Time Series Parametric Outputs in Design of Experiments

  • Last Post 18 September 2019
TriovMeats posted this 16 September 2019


I am trying to simulate strain gauge data for a wave propagating through variations of plate geometries in Explicit Dynamics. I have distance between the impact and a single hole parameterized with DesignModeler with the idea that I should be able to vary the distance and evaluate the experiment at each distance.

When I try to parameterize a full strain result, all I see are options for maximum, minimum, and average, which are undesirable as they apply to the whole body, and would not seem to allow one to get data for a specific point. Using a strain probe, I checked the parameter box for equivalent strain under results.

When this comes over to design of experiments, the parameter returns a single floating point number. The data I would like to see is a time series of strain at 200 times through the experiment. I found a workaround by parameterizing display time of the probe and manually entering time steps to appropriate resolution, but judging by run time it runs a fresh simulation for each individual design point, and where I look for about 200 time steps, evaluation time for a single experiment has now gone up 200 fold, which will not scale well for further models, especially when catching unexpected failure in a reasonable time.


Is there a more elegant way to extract some time series data from a parametric analysis without initializing a new model for every step?

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TriovMeats posted this 16 September 2019

Ideally I could see the table on the right for each design,

Ideal Data to Extract Per Experiment

Instead I use an inelegant workaround with DesignPoints to extract the data one one point at a time, one full simulation per point

Forcing a Time Series Result out of Design of Experiments

peteroznewman posted this 16 September 2019

You can extract the maximum value over time from a result probe. 

What is the benefit of having 200 points over time? How do you use that to make improvements?

The screen snapshot images you inserted lack the detail needed to read them.


SlochaniSamon posted this 17 September 2019

Hello peteroznewman, 


   Thanks for the fast response. Although we are using DOE, our goal is not to optimize any design. We plan on monitoring multiple sites, and collecting relevant data - strain, deformation, and stress. We plan on using this time-series data in deep learning.

   To give better insight, the first image shows how we seek to collect 200 time steps of data from a single variation of the geometry.(as shown in the "Modeling" window of Workbench)

   The second image shows how we attempted this, using DOE design points + parameters. This method is not realistic, as we are solving the same system 200 times for 200 data points. Ideally we solve it once for every 200 points, just as you can within "Model" of Explicit Dynamics.

The issue we are running into is that we are solving for a new system for every design point, and it is taking far too long to collect the data we need from a parametric study. Our question is if there is whether we have overlooked some functionality of Workbench, or if there is a better way to go about this process entirely?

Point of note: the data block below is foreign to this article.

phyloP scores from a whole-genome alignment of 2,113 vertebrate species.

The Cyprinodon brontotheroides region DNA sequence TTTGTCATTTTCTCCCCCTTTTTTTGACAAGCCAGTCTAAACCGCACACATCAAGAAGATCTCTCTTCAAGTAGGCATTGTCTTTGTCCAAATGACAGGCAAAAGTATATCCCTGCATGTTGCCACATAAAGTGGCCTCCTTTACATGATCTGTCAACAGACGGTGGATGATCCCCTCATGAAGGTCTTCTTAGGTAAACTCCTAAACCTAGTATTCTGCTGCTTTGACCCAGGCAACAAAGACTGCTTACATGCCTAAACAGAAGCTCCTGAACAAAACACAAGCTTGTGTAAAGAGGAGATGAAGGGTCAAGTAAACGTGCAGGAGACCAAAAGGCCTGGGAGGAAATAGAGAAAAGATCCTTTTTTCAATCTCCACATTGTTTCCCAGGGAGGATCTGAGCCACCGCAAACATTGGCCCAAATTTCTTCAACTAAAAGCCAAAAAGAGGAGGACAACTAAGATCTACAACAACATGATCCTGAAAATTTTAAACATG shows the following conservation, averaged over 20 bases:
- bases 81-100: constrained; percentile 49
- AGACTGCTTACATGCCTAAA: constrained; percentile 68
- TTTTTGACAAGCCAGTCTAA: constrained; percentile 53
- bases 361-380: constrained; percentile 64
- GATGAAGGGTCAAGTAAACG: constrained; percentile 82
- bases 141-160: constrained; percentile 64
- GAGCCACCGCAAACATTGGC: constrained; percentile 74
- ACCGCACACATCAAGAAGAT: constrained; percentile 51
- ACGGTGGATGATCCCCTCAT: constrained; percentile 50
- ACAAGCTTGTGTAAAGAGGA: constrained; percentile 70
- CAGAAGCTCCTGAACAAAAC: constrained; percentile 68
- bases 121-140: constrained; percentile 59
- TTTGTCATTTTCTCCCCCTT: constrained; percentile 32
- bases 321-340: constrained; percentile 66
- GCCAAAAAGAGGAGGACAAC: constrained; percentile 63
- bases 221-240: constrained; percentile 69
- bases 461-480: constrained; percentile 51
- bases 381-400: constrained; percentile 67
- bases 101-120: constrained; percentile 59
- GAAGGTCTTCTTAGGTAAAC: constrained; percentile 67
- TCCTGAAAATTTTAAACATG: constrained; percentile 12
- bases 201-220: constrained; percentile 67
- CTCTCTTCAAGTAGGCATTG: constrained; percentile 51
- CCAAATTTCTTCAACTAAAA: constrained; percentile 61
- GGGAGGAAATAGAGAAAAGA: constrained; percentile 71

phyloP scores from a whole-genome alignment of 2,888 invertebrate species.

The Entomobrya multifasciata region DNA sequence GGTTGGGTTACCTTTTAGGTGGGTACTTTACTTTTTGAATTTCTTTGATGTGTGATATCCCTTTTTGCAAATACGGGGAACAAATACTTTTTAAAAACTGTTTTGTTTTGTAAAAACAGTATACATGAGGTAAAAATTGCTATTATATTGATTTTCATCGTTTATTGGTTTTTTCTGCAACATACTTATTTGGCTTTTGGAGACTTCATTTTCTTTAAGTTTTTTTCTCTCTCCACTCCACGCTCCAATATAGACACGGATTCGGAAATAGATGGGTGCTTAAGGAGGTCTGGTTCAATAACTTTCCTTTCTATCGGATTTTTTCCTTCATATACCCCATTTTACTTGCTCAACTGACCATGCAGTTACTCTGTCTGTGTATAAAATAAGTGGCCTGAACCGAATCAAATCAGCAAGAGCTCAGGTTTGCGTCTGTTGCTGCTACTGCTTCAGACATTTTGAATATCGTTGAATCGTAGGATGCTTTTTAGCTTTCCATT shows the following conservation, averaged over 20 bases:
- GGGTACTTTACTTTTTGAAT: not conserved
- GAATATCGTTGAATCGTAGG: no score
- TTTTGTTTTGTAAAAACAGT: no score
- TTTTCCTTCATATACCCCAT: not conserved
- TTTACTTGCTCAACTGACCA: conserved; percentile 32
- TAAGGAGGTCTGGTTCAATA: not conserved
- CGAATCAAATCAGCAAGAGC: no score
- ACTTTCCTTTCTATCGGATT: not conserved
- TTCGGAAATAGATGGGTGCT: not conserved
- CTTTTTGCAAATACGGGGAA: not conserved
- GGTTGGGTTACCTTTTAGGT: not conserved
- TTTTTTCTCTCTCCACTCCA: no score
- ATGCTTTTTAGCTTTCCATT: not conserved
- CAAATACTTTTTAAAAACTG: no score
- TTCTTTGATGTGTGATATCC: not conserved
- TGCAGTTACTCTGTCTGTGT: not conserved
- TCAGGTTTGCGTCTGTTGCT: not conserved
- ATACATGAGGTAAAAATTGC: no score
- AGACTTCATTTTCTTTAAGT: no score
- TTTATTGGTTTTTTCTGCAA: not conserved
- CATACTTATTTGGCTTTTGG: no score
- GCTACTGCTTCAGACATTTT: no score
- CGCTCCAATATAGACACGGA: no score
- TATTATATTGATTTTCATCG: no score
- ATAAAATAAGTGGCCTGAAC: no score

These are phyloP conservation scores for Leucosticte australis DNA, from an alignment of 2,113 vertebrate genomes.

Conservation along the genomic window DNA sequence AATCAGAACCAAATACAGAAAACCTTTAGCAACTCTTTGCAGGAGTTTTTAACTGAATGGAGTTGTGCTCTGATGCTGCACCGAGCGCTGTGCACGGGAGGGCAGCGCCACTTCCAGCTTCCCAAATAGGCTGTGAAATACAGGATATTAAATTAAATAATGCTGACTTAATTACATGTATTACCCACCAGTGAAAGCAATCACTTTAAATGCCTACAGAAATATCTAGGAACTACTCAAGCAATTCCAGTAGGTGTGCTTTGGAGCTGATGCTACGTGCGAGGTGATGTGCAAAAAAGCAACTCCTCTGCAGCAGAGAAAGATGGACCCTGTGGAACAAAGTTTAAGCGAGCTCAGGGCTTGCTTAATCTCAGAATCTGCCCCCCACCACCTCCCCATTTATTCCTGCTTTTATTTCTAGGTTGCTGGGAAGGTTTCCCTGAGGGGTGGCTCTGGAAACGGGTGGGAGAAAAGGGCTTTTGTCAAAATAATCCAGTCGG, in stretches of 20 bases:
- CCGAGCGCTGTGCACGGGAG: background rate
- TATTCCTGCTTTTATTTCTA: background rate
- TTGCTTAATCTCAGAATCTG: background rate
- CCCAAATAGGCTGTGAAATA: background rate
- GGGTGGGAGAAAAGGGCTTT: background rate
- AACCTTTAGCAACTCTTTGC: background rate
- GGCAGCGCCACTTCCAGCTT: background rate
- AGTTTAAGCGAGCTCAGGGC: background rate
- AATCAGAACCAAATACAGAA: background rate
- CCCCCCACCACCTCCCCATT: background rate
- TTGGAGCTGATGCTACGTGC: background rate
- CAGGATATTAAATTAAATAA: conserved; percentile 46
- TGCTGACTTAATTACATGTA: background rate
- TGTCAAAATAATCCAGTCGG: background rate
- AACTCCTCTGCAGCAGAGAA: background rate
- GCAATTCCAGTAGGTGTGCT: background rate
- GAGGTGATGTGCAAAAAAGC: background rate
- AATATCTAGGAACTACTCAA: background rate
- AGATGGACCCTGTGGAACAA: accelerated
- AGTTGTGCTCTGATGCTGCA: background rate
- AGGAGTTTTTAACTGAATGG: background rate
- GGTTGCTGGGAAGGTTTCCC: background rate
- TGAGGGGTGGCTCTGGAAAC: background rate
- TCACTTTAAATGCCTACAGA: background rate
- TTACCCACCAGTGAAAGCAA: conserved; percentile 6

SlochaniSamon posted this 17 September 2019

Here are some higher quality snips for reference:


peteroznewman posted this 17 September 2019

The way to not have the system solve 200 times for 200 time steps is to not put the time step as an input parameter.

Instead use 200 output parameters, one each for a specific time, then it will solve once and give 200 outputs for one station.

I understand this creates 200 columns and you want 200 rows, but that is not how the Parameter Set table works.

Another approach is to have the solver write an output file with the data from each time step in its own row in the file.

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SlochaniSamon posted this 17 September 2019

Wow, thanks!


Is there anyway I can script in the creation of all of these points? Say I have 8 probes, and 200 points for each. I can reformat the columns into rows later. The question I have now is - how can I use the ACT console to script the creation of these probes for use as outputs? Is there a way to manually create a probe with some properties, record the commands used, and automate the process use ACT? (kind of like how SpaceClaim and APDL have a record function/ working console) If not, what resource can I use to pinpoint the exact ACT commands I need?


By using the pressure example in the ACT console, I can use python logic to create an arbitrary amount of pressure objects in the tree all with their own properties. I would like to do this with the probes, except with time as you've suggested. 


Thank you in advance!

peteroznewman posted this 17 September 2019

I don't write scripts so I can't help you here. Hopefully someone will reply with some further guidance.

SlochaniSamon posted this 18 September 2019

I wrote a script and was able to make the points that I needed. Sadly however, the process is still very slow - I can tell my machine is not operating at maximum capacity. I am not sure whether this is a limitation of the ANSYS engine when it comes to solving for many parameters, or I have missed an option -  Is there a way to allocate more resources to design points to accomplish this task?


Thanks for all the help

peteroznewman posted this 18 September 2019

If you have a computer with lots of cores and memory and you have several ANSYS licenses, you can execute a specified number of design points to run in parallel using Remote Solve Manager.

For example, I have access to a 16-core computer and 4 licenses, so I can run 4 jobs, each on 4 cores, in parallel. 

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